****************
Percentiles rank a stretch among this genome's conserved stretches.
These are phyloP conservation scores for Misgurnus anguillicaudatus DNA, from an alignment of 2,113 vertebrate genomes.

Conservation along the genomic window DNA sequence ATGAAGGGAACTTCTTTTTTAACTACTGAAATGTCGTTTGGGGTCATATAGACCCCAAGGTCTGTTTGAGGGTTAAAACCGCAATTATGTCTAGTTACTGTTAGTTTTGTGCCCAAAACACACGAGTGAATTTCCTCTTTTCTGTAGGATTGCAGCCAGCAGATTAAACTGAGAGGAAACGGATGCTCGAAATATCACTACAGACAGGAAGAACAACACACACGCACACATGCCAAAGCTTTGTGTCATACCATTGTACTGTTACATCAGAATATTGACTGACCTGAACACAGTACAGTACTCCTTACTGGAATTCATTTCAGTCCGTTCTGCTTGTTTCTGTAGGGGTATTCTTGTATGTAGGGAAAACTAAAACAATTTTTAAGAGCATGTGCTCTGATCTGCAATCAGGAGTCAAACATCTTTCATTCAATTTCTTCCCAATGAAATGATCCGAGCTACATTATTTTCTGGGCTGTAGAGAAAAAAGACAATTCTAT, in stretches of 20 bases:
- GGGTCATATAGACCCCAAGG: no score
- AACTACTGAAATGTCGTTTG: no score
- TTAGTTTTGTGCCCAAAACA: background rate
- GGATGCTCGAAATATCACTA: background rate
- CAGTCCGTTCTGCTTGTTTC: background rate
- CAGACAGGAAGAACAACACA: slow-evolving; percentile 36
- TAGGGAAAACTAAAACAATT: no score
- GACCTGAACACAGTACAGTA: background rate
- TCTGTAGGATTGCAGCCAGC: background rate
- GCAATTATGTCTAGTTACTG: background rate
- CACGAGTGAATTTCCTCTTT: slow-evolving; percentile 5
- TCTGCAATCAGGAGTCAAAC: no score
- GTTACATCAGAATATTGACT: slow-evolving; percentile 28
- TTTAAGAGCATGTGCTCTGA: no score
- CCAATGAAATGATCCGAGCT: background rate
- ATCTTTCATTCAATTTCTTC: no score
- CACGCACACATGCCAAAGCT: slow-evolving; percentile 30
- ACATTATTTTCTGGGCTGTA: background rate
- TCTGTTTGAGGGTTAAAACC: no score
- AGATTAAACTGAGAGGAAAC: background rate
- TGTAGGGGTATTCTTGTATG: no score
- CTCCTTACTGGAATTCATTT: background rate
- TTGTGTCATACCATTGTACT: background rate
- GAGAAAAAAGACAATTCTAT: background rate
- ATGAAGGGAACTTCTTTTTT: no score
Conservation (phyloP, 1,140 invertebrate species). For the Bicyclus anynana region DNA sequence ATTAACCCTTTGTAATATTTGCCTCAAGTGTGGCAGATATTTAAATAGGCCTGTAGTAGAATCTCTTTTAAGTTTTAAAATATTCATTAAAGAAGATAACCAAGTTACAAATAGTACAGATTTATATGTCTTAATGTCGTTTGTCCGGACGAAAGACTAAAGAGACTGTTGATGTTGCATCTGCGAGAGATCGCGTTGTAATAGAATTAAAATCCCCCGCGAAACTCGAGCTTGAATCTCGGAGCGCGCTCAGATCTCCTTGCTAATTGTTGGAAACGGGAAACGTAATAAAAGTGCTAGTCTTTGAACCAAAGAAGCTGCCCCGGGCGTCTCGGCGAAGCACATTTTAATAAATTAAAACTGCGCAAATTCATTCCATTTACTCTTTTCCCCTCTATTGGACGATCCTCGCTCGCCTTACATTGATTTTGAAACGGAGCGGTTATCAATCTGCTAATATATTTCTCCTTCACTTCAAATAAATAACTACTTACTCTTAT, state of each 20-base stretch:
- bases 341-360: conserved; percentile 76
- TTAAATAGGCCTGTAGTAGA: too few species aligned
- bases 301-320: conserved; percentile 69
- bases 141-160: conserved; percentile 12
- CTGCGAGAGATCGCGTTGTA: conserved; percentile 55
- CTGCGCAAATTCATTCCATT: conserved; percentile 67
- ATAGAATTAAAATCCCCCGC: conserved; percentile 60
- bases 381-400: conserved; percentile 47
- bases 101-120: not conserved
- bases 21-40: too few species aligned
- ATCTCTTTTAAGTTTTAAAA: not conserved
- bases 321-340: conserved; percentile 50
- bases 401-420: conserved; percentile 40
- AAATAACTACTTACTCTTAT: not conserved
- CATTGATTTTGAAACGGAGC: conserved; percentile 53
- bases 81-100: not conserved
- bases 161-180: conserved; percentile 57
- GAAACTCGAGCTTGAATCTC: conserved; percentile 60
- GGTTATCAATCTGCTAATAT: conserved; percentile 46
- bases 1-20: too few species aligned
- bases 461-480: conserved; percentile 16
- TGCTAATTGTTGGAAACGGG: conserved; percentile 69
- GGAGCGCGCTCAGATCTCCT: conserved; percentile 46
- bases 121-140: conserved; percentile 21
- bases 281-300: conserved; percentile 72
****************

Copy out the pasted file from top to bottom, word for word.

Percentiles rank a stretch among this genome's conserved stretches.
These are phyloP conservation scores for Misgurnus anguillicaudatus DNA, from an alignment of 2,113 vertebrate genomes.

Conservation along the genomic window DNA sequence ATGAAGGGAACTTCTTTTTTAACTACTGAAATGTCGTTTGGGGTCATATAGACCCCAAGGTCTGTTTGAGGGTTAAAACCGCAATTATGTCTAGTTACTGTTAGTTTTGTGCCCAAAACACACGAGTGAATTTCCTCTTTTCTGTAGGATTGCAGCCAGCAGATTAAACTGAGAGGAAACGGATGCTCGAAATATCACTACAGACAGGAAGAACAACACACACGCACACATGCCAAAGCTTTGTGTCATACCATTGTACTGTTACATCAGAATATTGACTGACCTGAACACAGTACAGTACTCCTTACTGGAATTCATTTCAGTCCGTTCTGCTTGTTTCTGTAGGGGTATTCTTGTATGTAGGGAAAACTAAAACAATTTTTAAGAGCATGTGCTCTGATCTGCAATCAGGAGTCAAACATCTTTCATTCAATTTCTTCCCAATGAAATGATCCGAGCTACATTATTTTCTGGGCTGTAGAGAAAAAAGACAATTCTAT, in stretches of 20 bases:
- GGGTCATATAGACCCCAAGG: no score
- AACTACTGAAATGTCGTTTG: no score
- TTAGTTTTGTGCCCAAAACA: background rate
- GGATGCTCGAAATATCACTA: background rate
- CAGTCCGTTCTGCTTGTTTC: background rate
- CAGACAGGAAGAACAACACA: slow-evolving; percentile 36
- TAGGGAAAACTAAAACAATT: no score
- GACCTGAACACAGTACAGTA: background rate
- TCTGTAGGATTGCAGCCAGC: background rate
- GCAATTATGTCTAGTTACTG: background rate
- CACGAGTGAATTTCCTCTTT: slow-evolving; percentile 5
- TCTGCAATCAGGAGTCAAAC: no score
- GTTACATCAGAATATTGACT: slow-evolving; percentile 28
- TTTAAGAGCATGTGCTCTGA: no score
- CCAATGAAATGATCCGAGCT: background rate
- ATCTTTCATTCAATTTCTTC: no score
- CACGCACACATGCCAAAGCT: slow-evolving; percentile 30
- ACATTATTTTCTGGGCTGTA: background rate
- TCTGTTTGAGGGTTAAAACC: no score
- AGATTAAACTGAGAGGAAAC: background rate
- TGTAGGGGTATTCTTGTATG: no score
- CTCCTTACTGGAATTCATTT: background rate
- TTGTGTCATACCATTGTACT: background rate
- GAGAAAAAAGACAATTCTAT: background rate
- ATGAAGGGAACTTCTTTTTT: no score
Conservation (phyloP, 1,140 invertebrate species). For the Bicyclus anynana region DNA sequence ATTAACCCTTTGTAATATTTGCCTCAAGTGTGGCAGATATTTAAATAGGCCTGTAGTAGAATCTCTTTTAAGTTTTAAAATATTCATTAAAGAAGATAACCAAGTTACAAATAGTACAGATTTATATGTCTTAATGTCGTTTGTCCGGACGAAAGACTAAAGAGACTGTTGATGTTGCATCTGCGAGAGATCGCGTTGTAATAGAATTAAAATCCCCCGCGAAACTCGAGCTTGAATCTCGGAGCGCGCTCAGATCTCCTTGCTAATTGTTGGAAACGGGAAACGTAATAAAAGTGCTAGTCTTTGAACCAAAGAAGCTGCCCCGGGCGTCTCGGCGAAGCACATTTTAATAAATTAAAACTGCGCAAATTCATTCCATTTACTCTTTTCCCCTCTATTGGACGATCCTCGCTCGCCTTACATTGATTTTGAAACGGAGCGGTTATCAATCTGCTAATATATTTCTCCTTCACTTCAAATAAATAACTACTTACTCTTAT, state of each 20-base stretch:
- bases 341-360: conserved; percentile 76
- TTAAATAGGCCTGTAGTAGA: too few species aligned
- bases 301-320: conserved; percentile 69
- bases 141-160: conserved; percentile 12
- CTGCGAGAGATCGCGTTGTA: conserved; percentile 55
- CTGCGCAAATTCATTCCATT: conserved; percentile 67
- ATAGAATTAAAATCCCCCGC: conserved; percentile 60
- bases 381-400: conserved; percentile 47
- bases 101-120: not conserved
- bases 21-40: too few species aligned
- ATCTCTTTTAAGTTTTAAAA: not conserved
- bases 321-340: conserved; percentile 50
- bases 401-420: conserved; percentile 40
- AAATAACTACTTACTCTTAT: not conserved
- CATTGATTTTGAAACGGAGC: conserved; percentile 53
- bases 81-100: not conserved
- bases 161-180: conserved; percentile 57
- GAAACTCGAGCTTGAATCTC: conserved; percentile 60
- GGTTATCAATCTGCTAATAT: conserved; percentile 46
- bases 1-20: too few species aligned
- bases 461-480: conserved; percentile 16
- TGCTAATTGTTGGAAACGGG: conserved; percentile 69
- GGAGCGCGCTCAGATCTCCT: conserved; percentile 46
- bases 121-140: conserved; percentile 21
- bases 281-300: conserved; percentile 72